Speaking of mystery, I’m wondering what will happen to Ashi. Episode 6 airs tonight, and in the span of two episodes in a ten episode season, she’s come around to Jack’s side. I’m wondering what will happen to her by the finale. This story is just about her as much as it is about Jack. I liked watching her transformation from hunter to companion, and I’m looking forward to Episode 6 because she’s the primary protagonist in it.

Speaking of protagonists, I need to talk about the primary antagonist, Aku. Aku is still funny and still evil, but he’s sunken into a deep depression because he can’t seem to kill Jack. His voice was heard in episode 1, and he has appeared in the openings of episodes 2 and 5 doing what Aku does best; be funny and foul. However, he’s less over the top. He hunches over. His humor is more deadpan, and any mention of Jack sinks him. His character’s changed too, and I think it works. After all, a supreme evil overlord not being able to kill the one person that is a threat to his reign and existence is pretty depressing.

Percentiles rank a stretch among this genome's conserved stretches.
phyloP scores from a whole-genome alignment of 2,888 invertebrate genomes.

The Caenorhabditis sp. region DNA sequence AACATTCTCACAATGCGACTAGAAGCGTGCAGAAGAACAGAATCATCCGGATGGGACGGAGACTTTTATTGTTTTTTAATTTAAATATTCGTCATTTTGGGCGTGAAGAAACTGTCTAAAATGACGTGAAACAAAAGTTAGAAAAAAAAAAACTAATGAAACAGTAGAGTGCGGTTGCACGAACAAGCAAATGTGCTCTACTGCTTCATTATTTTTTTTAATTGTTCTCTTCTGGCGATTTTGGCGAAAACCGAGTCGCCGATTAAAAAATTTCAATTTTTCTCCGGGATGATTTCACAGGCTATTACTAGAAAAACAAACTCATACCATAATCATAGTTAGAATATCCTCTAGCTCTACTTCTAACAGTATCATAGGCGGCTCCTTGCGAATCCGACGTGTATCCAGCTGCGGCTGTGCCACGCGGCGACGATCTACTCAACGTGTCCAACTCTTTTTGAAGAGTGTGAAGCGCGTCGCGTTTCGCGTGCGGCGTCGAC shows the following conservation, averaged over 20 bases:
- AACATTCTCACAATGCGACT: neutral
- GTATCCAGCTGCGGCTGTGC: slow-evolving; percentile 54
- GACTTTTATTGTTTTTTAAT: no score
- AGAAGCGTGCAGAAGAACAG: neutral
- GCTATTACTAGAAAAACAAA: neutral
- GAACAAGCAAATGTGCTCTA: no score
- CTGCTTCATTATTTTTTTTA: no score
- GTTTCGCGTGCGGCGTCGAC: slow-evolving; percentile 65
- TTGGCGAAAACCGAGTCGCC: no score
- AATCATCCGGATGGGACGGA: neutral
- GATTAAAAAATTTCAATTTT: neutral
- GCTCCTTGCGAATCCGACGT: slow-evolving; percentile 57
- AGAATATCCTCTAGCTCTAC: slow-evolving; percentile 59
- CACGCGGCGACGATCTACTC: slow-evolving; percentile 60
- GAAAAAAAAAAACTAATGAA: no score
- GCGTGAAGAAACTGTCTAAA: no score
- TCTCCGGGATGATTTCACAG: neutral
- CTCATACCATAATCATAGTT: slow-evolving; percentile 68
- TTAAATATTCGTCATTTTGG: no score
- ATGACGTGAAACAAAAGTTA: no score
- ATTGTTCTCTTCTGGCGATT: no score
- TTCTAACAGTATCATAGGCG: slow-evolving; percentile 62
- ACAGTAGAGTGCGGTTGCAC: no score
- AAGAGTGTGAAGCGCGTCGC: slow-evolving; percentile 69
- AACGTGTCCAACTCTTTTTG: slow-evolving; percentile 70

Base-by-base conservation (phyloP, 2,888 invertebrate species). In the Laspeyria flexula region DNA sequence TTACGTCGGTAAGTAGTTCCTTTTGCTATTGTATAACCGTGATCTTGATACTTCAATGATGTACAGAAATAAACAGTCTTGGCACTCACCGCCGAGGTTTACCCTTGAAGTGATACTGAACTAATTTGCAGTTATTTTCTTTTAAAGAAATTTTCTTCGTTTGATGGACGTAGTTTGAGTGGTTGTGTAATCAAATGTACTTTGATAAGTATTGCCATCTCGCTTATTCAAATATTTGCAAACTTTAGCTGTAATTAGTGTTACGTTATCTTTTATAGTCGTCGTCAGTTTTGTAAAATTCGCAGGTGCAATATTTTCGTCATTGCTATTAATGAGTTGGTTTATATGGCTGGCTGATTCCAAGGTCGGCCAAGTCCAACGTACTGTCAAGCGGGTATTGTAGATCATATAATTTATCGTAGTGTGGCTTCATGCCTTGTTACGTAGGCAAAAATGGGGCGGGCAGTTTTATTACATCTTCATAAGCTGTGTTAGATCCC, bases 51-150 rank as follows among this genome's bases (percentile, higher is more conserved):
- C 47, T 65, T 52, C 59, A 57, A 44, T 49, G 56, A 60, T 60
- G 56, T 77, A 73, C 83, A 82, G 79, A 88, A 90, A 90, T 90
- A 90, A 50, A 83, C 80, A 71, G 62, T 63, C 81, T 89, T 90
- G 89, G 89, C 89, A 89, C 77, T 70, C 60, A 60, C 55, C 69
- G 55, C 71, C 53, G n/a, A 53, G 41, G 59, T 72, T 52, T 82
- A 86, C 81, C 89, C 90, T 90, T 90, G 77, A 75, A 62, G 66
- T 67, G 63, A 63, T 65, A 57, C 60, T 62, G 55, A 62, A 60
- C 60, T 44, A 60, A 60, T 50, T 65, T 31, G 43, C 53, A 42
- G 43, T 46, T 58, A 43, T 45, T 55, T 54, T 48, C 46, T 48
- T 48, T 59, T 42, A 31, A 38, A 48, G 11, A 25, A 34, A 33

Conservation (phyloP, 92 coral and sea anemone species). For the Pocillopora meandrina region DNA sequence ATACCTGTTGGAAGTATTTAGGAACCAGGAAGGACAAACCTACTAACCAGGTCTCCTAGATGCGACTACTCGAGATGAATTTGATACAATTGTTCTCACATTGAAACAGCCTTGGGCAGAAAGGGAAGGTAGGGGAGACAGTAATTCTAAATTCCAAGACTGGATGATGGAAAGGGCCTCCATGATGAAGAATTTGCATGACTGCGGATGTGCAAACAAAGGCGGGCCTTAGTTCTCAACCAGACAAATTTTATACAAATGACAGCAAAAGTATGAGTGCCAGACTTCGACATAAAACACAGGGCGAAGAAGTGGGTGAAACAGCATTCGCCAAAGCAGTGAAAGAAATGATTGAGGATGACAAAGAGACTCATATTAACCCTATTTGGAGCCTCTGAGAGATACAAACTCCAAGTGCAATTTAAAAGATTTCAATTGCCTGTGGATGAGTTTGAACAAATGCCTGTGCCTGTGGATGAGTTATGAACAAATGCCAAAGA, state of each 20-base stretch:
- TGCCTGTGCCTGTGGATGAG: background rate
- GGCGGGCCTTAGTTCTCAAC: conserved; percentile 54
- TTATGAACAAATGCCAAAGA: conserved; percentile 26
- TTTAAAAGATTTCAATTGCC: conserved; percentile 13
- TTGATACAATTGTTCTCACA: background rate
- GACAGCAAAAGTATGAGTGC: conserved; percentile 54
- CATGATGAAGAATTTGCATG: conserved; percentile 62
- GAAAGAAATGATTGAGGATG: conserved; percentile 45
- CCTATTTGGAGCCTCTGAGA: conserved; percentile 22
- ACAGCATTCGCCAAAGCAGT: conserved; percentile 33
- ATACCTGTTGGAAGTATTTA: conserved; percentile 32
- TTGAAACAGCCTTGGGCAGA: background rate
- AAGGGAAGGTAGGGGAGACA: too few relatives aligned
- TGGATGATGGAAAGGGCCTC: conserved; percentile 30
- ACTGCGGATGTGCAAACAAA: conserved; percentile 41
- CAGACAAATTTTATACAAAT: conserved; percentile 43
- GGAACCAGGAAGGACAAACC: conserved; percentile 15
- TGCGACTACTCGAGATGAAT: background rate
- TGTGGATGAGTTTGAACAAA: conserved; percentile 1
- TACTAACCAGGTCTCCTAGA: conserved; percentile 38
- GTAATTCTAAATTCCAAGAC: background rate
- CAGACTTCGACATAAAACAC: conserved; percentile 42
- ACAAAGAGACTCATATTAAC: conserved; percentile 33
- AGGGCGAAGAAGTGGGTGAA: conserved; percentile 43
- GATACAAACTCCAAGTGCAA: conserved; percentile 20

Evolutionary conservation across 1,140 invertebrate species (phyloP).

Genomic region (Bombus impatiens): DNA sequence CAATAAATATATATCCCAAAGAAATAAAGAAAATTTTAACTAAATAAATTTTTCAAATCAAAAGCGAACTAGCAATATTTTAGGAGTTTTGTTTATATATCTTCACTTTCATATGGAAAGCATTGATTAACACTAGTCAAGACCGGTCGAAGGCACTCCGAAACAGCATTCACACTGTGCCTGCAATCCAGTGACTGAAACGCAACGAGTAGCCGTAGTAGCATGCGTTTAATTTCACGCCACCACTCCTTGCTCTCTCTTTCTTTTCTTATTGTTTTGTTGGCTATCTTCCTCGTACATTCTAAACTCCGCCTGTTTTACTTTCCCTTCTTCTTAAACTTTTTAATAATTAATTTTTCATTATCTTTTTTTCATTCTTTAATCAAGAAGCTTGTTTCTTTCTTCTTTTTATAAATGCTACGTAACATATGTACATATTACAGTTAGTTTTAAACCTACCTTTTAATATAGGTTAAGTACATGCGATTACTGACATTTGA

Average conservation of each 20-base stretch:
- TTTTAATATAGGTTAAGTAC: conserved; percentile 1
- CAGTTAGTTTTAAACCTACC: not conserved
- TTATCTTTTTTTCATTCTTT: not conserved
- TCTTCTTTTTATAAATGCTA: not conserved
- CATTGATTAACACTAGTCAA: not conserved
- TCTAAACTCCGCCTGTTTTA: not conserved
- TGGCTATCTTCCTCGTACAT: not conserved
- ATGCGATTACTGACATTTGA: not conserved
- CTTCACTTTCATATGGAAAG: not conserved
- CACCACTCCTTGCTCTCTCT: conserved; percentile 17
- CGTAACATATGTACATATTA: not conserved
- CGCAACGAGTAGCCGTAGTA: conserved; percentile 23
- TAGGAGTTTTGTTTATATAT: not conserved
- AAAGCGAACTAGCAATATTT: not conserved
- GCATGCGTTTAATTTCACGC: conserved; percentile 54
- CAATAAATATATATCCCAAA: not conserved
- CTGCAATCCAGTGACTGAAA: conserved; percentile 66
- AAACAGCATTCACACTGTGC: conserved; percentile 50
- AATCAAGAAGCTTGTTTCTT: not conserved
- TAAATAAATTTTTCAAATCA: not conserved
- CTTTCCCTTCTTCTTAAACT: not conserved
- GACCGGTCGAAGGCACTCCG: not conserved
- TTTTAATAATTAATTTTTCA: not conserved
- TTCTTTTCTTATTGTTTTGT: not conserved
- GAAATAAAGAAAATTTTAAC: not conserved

samurai-jack-s5-004
Aku talking to himself in a psycho-therapy session

These are my thoughts of the series so far. It’s been everything I expected and then some. I’ll do another critique after the series ends with episode 10.

Advertisements

Leave a Reply

Fill in your details below or click an icon to log in:

WordPress.com Logo

You are commenting using your WordPress.com account. Log Out / Change )

Twitter picture

You are commenting using your Twitter account. Log Out / Change )

Facebook photo

You are commenting using your Facebook account. Log Out / Change )

Google+ photo

You are commenting using your Google+ account. Log Out / Change )

Connecting to %s